LAS VEGAS (AP) — A former Saudi Arabian air force sergeant serving a minimum of 35 years in Nevada prison is appealing his convictions on kidnapping, rape and other charges involving a 13-year-old boy at a Las Vegas Strip hotel.
Mazen Alotaibi's defense attorneys say in Nevada Supreme Court documents posted Monday that Alotaibi didn't get a fair trial due to errors by the judge and poor representation by a trial lawyer who gambled the jury would believe the sex was consensual.
"We hate to second-guess a colleague," attorney Vincent Savarese said Wednesday of the appeal he filled with attorney Dominic Gentile. "But, as Mazen Alotaibi's appellate counsel, we have a job to do."
Alotaibi's trial lawyer, Don Chairez, said he did the best he could at trial, and hopes Alotaibi wins his appeal.
"There were things we could have done differently," Chairez said. "If that's grounds to have the case overturned, I hope it benefits Mazen."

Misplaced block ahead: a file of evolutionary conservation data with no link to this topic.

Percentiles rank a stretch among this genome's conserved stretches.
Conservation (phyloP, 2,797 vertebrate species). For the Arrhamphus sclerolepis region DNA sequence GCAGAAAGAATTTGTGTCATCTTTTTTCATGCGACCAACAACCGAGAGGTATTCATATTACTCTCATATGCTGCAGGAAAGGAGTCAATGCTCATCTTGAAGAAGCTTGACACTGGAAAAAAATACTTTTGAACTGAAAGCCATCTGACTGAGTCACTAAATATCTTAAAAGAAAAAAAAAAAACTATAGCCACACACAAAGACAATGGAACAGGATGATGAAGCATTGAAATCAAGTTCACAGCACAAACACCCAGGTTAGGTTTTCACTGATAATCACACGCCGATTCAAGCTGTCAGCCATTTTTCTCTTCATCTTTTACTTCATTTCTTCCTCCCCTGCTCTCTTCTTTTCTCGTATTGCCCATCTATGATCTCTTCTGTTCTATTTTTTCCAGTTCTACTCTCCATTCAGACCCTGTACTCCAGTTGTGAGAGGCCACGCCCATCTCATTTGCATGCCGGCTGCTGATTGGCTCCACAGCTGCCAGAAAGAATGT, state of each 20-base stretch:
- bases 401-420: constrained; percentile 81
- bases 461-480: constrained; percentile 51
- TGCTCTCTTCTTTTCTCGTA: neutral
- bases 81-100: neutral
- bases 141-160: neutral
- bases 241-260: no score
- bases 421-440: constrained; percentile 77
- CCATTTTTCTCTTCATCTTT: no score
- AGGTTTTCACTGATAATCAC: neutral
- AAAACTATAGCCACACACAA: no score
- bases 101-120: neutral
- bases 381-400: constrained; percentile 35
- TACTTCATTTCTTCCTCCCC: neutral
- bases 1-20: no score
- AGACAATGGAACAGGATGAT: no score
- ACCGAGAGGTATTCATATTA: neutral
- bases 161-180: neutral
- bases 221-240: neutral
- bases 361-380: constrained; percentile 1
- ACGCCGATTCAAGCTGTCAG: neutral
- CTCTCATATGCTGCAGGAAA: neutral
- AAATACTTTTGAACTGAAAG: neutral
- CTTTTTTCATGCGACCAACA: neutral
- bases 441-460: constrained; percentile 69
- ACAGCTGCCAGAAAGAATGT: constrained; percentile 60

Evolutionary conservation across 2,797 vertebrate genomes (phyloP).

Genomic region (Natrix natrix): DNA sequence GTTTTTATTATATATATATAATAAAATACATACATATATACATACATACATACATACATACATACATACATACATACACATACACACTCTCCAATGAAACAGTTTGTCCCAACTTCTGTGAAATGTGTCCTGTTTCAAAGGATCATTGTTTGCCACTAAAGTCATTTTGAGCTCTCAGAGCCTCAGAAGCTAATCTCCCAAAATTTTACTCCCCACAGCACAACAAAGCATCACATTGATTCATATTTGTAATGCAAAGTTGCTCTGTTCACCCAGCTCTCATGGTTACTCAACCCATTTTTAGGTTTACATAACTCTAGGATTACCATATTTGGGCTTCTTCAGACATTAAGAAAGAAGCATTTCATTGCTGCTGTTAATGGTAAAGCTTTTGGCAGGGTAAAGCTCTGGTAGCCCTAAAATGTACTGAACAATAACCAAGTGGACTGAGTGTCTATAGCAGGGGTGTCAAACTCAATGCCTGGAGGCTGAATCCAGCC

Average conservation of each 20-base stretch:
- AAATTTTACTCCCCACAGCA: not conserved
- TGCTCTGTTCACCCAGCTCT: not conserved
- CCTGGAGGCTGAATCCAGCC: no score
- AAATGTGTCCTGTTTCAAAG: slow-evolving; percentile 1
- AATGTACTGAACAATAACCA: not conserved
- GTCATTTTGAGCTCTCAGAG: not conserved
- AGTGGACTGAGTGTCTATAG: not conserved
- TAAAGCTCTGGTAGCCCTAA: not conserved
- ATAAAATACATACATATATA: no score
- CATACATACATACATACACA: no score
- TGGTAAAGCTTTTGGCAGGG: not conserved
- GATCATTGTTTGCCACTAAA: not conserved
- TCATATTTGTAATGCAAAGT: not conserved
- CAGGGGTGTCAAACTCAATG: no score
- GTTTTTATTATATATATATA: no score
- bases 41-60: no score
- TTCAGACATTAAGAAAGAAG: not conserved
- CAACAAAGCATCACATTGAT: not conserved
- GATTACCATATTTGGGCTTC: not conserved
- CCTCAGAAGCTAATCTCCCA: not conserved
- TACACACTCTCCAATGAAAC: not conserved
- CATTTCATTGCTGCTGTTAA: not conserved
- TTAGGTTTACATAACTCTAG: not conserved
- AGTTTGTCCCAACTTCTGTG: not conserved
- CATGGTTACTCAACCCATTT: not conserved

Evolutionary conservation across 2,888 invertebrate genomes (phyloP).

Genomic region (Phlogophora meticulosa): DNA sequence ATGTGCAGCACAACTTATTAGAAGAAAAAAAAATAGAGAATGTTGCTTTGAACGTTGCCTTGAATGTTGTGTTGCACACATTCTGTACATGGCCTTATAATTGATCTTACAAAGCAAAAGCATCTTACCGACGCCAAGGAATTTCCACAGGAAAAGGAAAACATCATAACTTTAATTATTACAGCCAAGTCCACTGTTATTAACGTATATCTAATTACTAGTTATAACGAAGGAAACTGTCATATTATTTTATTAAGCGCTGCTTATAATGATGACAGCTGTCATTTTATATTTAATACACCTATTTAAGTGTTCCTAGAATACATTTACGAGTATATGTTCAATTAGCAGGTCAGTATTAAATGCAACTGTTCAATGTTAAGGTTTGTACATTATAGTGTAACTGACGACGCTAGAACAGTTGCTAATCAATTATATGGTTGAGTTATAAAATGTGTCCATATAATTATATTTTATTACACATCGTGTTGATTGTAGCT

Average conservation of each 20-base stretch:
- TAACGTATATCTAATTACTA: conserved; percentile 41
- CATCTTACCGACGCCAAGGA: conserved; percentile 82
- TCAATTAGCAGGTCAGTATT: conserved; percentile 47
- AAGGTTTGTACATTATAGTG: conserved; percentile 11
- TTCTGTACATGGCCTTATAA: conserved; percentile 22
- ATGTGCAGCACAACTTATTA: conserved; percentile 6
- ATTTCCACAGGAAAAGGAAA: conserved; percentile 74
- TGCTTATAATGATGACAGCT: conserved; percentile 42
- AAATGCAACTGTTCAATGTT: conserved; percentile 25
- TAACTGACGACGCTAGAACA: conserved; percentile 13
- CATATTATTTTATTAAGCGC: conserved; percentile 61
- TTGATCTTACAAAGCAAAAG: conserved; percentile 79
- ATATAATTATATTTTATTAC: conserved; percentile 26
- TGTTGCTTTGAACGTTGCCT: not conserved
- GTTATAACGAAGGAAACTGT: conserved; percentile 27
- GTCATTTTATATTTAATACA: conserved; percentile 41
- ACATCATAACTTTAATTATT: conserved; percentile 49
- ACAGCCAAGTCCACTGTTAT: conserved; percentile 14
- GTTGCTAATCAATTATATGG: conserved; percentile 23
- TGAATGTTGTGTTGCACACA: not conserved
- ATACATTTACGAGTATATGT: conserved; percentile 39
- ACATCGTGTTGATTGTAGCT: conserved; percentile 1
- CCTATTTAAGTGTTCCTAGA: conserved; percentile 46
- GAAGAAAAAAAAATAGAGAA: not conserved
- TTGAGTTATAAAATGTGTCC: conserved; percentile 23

Clark County District Attorney Steve Wolfson didn't immediately respond Wednesday to messages about the appeal.
Savarese said Judge Stefany Miley should have told jurors they could consider a lesser felony charge of statutory sexual seduction that carries a one-to-five year sentence.
"There was a way for the jury to find him guilty without letting him out the door if they found consent and went with statutory sexual seduction," Savarese said.
However, Nevada state law says a child under 16 can't consent to sex.
Alotaibi was found guilty in October 2013 of kidnapping for luring the boy to the hotel room, sexual assault for acts with the boy in a bathroom, and lewdness with a child for fondling and kissing the boy on the way to the room. The jury also found Alotaibi guilty of misdemeanor coercion.
The appeal also faults Miley for rejecting arguments that Alotaibi deserved a new trial after a witness recanted after trial.
Rashed Alshehri told the judge in September 2014 he lied during testimony about how intoxicated Alotaibi was before encountering the boy at the Circus Circus hotel on New Year's Eve 2012.
The judge ruled the change in Alshehri's account wouldn't have affected the verdict.
"Testimony regarding the defendant's presumed level of intoxication is ... at best another handful of sand on an already expansive beach of evidence," the judge wrote.
Alotaibi was sentenced last January. He's now 26. With credit for time served, he'll be 57 before he's first eligible for parole.